Paracetamol research is not cause for concern

Behind the Headlines

Wednesday November 23 2011

Paracetamol is still safe and effective when taken correctly

“Taking too much paracetamol in pills and cold remedies could kill you,” the Daily Mail has today reported. BBC News said researchers have found that even taking slightly too much paracetamol day after day “can cause overdose”.

People should not be alarmed by this news, which is based on an analysis of over 600 paracetamol users admitted to a Scottish liver transplant unit over a 16-year period. Rather than looking at how often small overdoses caused hospitalisation or death, the research actually looked at the pattern of paracetamol use in those people that ended up needing special liver care after accidental and deliberate paracetamol overdoses.

Crucially, this research does not undermine the fact that paracetamol is a safe and effective painkiller when taken correctly. The research provides valuable information on this specific group of patients, particularly the impact of ‘staggered overdose’, when people take two or more paracetamol doses above the recommended level over a period of more than eight hours. Approximately 6 out of every 10 patients in the staggered overdose group survived for 30 days at the clinic, whereas 7 out of 10 survived in a group that had overdosed at single point in time.

While this research does not undermine the safety of paracetamol, it reminds us to always read the label or leaflet that comes with the medication we take and ensure we do not accidentally exceed the recommended dose, especially when taking different medications for different ailments.

 

Where did the story come from?

The study was carried out by researchers from the University of Edinburgh. It was unclear how this research was funded as the published article states there was no financial support.

The study was published in the peer-reviewed British Journal of Clinical Pharmacology.

 

What kind of research was this?

This study used information collected over a period of 16 years from a group (or cohort) of patients who were admitted to a Scottish liver unit with paracetamol-induced severe liver injury.

The authors say that the harms caused from paracetamol overdose are the commonest cause of short-term liver failure in the UK. However, they say that at present there is still relatively little known about the harms of regularly taking slightly too much paracetamol over a prolonged period of time – a so-called staggered overdose pattern – and about the effect of delaying going to hospital following an overdose.

This study used hospital admission data on paracetamol overdoses to investigate whether taking a staggered overdose of paracetamol or delaying hospital treatment after an overdose would impact on the risk of death from liver failure or the need for a liver transplant.

The news coverage that stated that ‘taking too much paracetamol in pills and cold remedies could kill you’ did overemphasise the risk of death as described in this research study. It also quite erroneously suggested that taking paracetamol pills in the instructed way is in itself dangerous. Most coverage failed to reassure the public that sticking to the recommended dose of paracetamol is a safe and effective method of pain relief.

 

What did the research involve?

The researchers studied 938 patients admitted to the Scottish Liver Transplantation Unit over a 16-year period from 1992 to 2008. They attempted to collect detailed information about that patient’s clinical history and medication use, recorded before and after they were admitted to the unit.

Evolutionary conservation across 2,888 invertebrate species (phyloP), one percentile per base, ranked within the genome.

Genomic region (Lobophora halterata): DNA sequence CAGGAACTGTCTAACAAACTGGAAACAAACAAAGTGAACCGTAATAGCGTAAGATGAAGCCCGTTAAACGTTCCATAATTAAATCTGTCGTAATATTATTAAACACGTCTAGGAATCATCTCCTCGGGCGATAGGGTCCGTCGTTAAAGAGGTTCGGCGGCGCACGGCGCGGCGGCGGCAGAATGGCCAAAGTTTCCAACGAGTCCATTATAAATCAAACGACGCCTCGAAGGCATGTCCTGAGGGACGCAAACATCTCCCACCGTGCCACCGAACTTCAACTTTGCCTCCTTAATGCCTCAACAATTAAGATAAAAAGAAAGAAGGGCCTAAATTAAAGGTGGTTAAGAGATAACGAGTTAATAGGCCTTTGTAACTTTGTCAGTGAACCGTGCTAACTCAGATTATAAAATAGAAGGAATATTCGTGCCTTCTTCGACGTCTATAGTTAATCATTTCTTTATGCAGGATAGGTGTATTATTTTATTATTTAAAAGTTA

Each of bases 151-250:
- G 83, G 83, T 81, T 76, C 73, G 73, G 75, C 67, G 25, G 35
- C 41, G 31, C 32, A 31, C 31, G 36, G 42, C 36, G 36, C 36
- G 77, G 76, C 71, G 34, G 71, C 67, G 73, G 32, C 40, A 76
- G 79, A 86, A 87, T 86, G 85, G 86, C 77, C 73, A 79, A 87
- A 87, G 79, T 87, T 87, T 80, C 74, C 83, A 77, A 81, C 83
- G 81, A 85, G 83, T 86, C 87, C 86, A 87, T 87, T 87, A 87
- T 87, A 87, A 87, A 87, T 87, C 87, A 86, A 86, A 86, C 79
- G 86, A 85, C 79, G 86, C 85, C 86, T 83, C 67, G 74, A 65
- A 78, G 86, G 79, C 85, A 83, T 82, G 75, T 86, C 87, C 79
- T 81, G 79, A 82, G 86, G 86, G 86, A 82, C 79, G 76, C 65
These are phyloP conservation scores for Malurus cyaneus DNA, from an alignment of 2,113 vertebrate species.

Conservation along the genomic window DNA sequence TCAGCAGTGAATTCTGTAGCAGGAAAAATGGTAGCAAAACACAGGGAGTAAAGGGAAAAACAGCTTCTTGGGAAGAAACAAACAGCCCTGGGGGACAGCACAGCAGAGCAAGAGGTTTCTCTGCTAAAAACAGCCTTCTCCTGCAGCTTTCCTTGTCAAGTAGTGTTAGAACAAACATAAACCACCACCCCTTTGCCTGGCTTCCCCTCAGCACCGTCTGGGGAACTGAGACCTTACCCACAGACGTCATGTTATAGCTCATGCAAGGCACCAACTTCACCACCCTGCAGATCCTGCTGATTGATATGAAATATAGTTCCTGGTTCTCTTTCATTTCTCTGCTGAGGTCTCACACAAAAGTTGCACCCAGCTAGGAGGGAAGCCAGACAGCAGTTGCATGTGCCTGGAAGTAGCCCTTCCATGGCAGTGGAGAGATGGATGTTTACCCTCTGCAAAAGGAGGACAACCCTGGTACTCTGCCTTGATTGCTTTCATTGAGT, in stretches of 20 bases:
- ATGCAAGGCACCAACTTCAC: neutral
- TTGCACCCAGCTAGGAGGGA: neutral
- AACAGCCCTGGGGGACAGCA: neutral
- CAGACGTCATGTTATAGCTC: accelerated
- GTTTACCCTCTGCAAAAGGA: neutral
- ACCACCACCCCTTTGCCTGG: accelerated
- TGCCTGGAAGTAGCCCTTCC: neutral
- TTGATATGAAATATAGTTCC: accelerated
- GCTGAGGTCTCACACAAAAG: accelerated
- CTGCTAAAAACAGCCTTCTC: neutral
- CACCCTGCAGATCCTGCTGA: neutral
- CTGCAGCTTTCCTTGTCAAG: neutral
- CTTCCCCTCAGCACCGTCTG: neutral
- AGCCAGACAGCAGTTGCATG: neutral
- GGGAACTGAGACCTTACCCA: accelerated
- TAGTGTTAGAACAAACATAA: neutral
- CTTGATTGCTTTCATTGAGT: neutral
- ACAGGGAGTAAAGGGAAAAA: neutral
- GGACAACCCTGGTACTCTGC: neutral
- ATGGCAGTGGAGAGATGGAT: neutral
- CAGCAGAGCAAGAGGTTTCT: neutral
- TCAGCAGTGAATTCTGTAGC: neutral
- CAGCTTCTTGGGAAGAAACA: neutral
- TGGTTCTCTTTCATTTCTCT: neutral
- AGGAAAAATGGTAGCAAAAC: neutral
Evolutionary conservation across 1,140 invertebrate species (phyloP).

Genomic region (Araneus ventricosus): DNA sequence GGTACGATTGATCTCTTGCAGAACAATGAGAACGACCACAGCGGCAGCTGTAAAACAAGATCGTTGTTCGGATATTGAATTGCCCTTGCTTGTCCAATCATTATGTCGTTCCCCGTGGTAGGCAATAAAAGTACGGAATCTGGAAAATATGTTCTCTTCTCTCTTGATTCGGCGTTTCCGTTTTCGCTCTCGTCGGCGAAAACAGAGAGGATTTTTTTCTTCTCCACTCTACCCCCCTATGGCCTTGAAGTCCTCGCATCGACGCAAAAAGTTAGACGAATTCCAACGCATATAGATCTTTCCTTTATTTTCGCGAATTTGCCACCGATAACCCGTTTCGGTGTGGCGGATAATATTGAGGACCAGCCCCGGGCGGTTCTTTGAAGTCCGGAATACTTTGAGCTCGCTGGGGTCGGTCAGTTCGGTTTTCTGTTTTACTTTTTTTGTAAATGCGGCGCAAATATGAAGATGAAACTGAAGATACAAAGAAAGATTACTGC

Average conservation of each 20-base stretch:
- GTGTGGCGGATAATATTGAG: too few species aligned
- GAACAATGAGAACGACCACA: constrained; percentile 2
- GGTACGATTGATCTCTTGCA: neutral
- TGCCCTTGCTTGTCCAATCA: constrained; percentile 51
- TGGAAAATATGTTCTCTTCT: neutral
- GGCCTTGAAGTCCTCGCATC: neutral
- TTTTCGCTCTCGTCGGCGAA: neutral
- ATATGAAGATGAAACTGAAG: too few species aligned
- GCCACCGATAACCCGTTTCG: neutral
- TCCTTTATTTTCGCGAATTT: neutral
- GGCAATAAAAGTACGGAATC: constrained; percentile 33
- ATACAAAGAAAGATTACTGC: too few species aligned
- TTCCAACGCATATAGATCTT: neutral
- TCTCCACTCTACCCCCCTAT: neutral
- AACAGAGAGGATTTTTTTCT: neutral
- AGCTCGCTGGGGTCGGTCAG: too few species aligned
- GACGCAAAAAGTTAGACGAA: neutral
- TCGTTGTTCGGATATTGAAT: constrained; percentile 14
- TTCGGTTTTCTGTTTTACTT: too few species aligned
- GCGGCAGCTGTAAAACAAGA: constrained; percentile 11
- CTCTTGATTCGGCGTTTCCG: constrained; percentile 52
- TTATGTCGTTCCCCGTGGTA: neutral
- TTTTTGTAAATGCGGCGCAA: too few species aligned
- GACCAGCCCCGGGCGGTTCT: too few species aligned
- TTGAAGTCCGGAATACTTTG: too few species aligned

Information on paracetamol use was recorded on admission to the transplantation unit by asking the patients to recall their paracetamol use in the last seven days. This included:

  • the number of tablets
  • the type
  • the timing of any overdose
  • any delay to presentation (time between taking an overdose and admission to the transplantation unit)

Paracetamol overdose was defined as the cause of the admission to the transplant unit when there was a clear history of ingesting potentially toxic amounts of paracetamol (greater than 4g/day, the equivalent of eight 500mg tablets) within seven days of being admitted to the unit.

Patients also had to have either a high concentration of paracetamol in their blood (greater than 10mg/L) or elevated levels of enzyme called ALT in the blood without high paracetamol levels. ALT is normally found within the liver cells, and high levels in the blood indicate that it has been released into the bloodstream due to liver cells becoming damaged. Patients with other causes of liver failure, such as viral hepatitis and liver cancer, were excluded from the study.

The researchers then categorised patients by their self-reported paracetamol use. Those who had reported taking taken more than 4g over the course of a single day were labelled as having a ‘single time point overdose’ (that is, 4g is the equivalent of at least eight standard 500mg tablets).

Patients were labelled as having had a staggered overdose if they had taken two or more paracetamol doses above the recommended level over more than eight hours resulting in a cumulative dose of greater than 4g a day. Those who were admitted to hospital more than 24 hours after taking a paracetamol overdose at a single point of time were classified as having a ‘delayed presentation’.

The researchers compared the laboratory blood test results, liver transplant rates and survival of the patients in the different paracetamol groups.

 

What were the basic results?

Of the 938 patients admitted to the transplant unit, the majority (70.7%) were classified as having paracetamol-induced liver damage. Information on paracetamol use was available for 611 patients; the majority of whom (73.6%) had taken a single point overdose. About one-quarter (26.4%) had taken a staggered overdose. They found that the staggered group had taken significantly less paracetamol than the single point group.